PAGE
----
US5718686 *2 Jul 199617 Feb 1998Urocath CorporationFor controlling urine flow through a urethra
US5954694 *7 Aug 199821 Sep 1999Embol-X, Inc.Cannula
US6004290 *5 Dec 199721 Dec 1999Urocath CorporationUrethral sizing catheter
US6021781 *18 Mar 19988 Feb 2000Medworks CorporationIntraurethral pressure monitoring assembly and method of treating incontinence using same
US6113609 *26 May 19985 Sep 2000Scimed Life Systems, Inc.Implantable tissue fastener and system for treating gastroesophageal reflux disease
US6135981 *22 Oct 199724 Oct 2000Dyke; Charles C.Protective aortic occlusion catheter
US6238368 *29 Jun 199529 May 2001Marian DevonecTherapeutic device for the selective cytoreduction treatment of an obstruction
US6299599 *27 Oct 19999 Oct 2001Alsius CorporationDual balloon central venous line catheter temperature control system
US63503419 Jul 199926 Feb 2002Embol-X, Inc.Nested tubing sections and method for making
US644753318 Apr 200010 Sep 2002Scimed Life Systems, Inc.Implantable tissue fastener and system for treating gastroesophageal reflux disease
US6517515 *20 Jan 199911 Feb 2003Scimed Life Systems, Inc.Catheter having variable size guide wire lumen
US6530948 *11 Apr 200011 Mar 2003Scimed Life Systems, Inc.Segmented balloon delivery system
US662013110 Aug 200116 Sep 2003Alsius CorporationDual balloon central venous line catheter temperature control system
US666971111 Aug 199930 Dec 2003Koken Co. Ltd.Operation balloon
US666971323 Jul 200230 Dec 2003Scimed Life Systems, Inc.Implantable tissue fastener and system for treating gastroesophageal reflux disease
US6682555 *13 Nov 200127 Jan 2004Wit Ip CorporationMethods for treating the prostate and inhibiting obstruction of the prostatic urethra using biodegradable stents
US6695787 *31 May 200224 Feb 2004Neoseed Technology Llc.Prostate visualization device and methods of use
US671625218 Apr 20016 Apr 2004Wit Ip CorporationProstatic stent with localized tissue engaging anchoring means and methods for inhibiting obstruction of the prostatic urethra
US679022321 Sep 200114 Sep 2004Scimed Life Systems, Inc.Delivering a uretheral stent
US682771129 Nov 20017 Dec 2004Edwards Lifesciences CorporationNested tubing sections and method for making same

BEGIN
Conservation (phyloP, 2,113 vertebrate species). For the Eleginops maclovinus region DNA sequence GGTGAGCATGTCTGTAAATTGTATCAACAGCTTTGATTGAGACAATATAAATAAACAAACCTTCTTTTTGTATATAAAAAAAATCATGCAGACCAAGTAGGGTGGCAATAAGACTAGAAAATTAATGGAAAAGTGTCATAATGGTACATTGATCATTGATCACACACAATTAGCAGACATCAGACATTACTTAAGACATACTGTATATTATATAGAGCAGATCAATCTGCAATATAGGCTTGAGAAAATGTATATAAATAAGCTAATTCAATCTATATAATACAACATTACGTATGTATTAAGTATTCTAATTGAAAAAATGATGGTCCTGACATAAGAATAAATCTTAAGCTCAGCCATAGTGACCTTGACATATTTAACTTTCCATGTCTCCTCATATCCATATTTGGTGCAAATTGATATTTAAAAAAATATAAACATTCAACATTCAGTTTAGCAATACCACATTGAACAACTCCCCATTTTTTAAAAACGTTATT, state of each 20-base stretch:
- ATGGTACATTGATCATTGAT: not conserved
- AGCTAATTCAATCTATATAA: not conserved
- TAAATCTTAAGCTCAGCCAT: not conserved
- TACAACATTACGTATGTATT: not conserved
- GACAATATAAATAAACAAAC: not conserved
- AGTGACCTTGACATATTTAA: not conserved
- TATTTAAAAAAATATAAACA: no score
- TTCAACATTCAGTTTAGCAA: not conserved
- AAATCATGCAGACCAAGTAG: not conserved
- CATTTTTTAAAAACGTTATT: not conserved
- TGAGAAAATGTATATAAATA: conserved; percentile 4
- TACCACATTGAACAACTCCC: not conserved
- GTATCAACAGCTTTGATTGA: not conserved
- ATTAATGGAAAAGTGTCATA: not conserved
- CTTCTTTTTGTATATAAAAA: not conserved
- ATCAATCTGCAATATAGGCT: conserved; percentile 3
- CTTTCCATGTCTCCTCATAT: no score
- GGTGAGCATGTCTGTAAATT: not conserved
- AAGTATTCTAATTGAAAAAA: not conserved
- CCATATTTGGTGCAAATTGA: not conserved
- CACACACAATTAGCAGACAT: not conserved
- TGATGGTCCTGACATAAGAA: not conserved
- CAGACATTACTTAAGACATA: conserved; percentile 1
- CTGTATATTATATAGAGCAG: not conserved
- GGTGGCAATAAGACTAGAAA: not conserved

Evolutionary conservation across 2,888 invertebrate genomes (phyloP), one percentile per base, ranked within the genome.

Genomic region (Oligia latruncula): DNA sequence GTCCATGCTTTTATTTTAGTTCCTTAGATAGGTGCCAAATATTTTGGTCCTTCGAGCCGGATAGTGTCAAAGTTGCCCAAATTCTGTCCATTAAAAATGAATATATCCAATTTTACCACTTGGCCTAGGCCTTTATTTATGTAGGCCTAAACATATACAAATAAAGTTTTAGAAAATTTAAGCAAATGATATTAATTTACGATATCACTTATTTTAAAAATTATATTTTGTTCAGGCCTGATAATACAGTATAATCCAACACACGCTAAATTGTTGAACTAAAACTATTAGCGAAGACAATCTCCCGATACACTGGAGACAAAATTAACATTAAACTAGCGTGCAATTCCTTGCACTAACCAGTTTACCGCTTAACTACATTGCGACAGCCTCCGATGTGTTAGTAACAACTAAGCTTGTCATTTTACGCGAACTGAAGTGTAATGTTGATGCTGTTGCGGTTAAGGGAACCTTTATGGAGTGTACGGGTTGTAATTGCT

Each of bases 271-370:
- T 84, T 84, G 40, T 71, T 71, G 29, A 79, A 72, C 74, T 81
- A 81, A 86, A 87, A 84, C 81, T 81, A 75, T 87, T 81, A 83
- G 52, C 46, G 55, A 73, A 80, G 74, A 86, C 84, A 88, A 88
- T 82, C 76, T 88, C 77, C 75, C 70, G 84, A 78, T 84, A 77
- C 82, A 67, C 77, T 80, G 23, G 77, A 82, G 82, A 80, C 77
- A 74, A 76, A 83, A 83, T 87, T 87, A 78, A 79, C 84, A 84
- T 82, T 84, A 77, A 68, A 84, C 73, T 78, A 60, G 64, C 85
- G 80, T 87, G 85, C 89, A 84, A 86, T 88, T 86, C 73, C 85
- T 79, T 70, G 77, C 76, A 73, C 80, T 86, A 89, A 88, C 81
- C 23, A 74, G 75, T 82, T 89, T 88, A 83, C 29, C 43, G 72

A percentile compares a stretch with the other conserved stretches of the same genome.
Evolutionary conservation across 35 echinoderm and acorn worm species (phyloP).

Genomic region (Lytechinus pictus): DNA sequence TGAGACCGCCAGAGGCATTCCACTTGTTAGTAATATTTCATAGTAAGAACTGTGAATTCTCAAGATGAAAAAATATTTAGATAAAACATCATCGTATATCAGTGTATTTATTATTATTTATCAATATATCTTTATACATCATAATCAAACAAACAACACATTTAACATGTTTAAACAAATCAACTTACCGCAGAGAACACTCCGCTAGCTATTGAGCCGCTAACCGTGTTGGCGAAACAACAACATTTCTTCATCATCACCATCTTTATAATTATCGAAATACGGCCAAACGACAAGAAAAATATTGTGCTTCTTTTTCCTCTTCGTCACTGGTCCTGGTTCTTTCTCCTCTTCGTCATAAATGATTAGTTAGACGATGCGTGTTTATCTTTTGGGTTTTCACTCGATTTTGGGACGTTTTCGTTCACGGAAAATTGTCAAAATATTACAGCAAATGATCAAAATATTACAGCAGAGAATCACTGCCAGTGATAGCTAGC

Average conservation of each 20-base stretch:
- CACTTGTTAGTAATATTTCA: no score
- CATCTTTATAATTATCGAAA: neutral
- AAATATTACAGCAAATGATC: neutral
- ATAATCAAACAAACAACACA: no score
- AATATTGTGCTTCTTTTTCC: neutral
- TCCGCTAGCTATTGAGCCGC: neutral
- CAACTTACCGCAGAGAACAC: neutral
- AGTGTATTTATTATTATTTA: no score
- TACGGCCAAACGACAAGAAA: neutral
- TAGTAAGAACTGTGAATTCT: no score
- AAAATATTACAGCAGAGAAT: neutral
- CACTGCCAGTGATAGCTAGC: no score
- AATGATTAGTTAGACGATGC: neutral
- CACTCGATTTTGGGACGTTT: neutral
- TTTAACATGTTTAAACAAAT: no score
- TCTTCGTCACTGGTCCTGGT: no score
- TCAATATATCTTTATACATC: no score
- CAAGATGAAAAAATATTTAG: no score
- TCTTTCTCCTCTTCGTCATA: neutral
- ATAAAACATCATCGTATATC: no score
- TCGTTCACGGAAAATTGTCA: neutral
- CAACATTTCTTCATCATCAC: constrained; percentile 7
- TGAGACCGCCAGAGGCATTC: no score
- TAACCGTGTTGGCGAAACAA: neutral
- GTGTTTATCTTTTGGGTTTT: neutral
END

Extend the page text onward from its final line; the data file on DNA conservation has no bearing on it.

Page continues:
US689343010 Jan 200317 May 2005Wit Ip CorporationUrethral catheter and guide
US69490835 Apr 200127 Sep 2005Marian DevonecTherapeutic device for the selective cytoreduction treatment of an obstruction in a natural lumen or passage of the human or animal body
US6969347 *19 Dec 200329 Nov 2005Ethicon, Inc.Apparatus and method for the measurement of the resistance of the urethral sphincter
US698196422 May 20013 Jan 2006Boston Scientific Scimed, Inc.Draining bodily fluids with a stent
US711222626 Mar 200426 Sep 2006Boston Scientific Scimed, Inc.Male urethral stent device
US752765115 Aug 20065 May 2009Boston Scientific Scimed, Inc.Male urethral stent device
US754729121 Dec 200416 Jun 2009Boston Scientific Scimed, Inc.Treating urinary retention
US76515299 May 200326 Jan 2010Boston Scientific Scimed, Inc.Stricture retractor
US769107811 Jul 20056 Apr 2010Boston Scientific Scimed, Inc.Draining bodily fluids with a stent
US791881524 Feb 20105 Apr 2011Boston Scientific Scimed, Inc.Draining bodily fluids with a stent
US800269216 Dec 200923 Aug 2011Coloplast A/SMethod of preparing a penis for implantation of a penile prosthetic
US800745823 Sep 201030 Aug 2011Boston Scientific Scimed, Inc.Treating urinary retention
US815783612 Nov 200317 Apr 2012Boston Scientific Scimed, Inc.Implantable tissue fastener and system for treating gastroesophageal reflux disease
US81923529 Jul 20105 Jun 2012Coloplast A/SInstrument configured to prepare a penis for implantation of a penile prosthetic
US821108522 Dec 20043 Jul 2012Marian DevonecTherapeutic device for the selective cytoreduction treatment of an obstruction in a natural lumen or passage of the human or animal body
US828760210 Dec 200816 Oct 2012Boston Scientific Scimed, Inc.Urinary stent
US84038255 Jan 201026 Mar 2013Coloplast A/SInstrument with expandable member configured to prepare a penis for implantation of a penile prosthetic
US8491620 *20 Jan 201023 Jul 2013Boston Scientific Scimed, Inc.Dilator with expandable member
US84916218 Sep 201023 Jul 2013Coloplast A/SInstrument with expandable member configured to prepare a penis for implantation of a penile prosthetic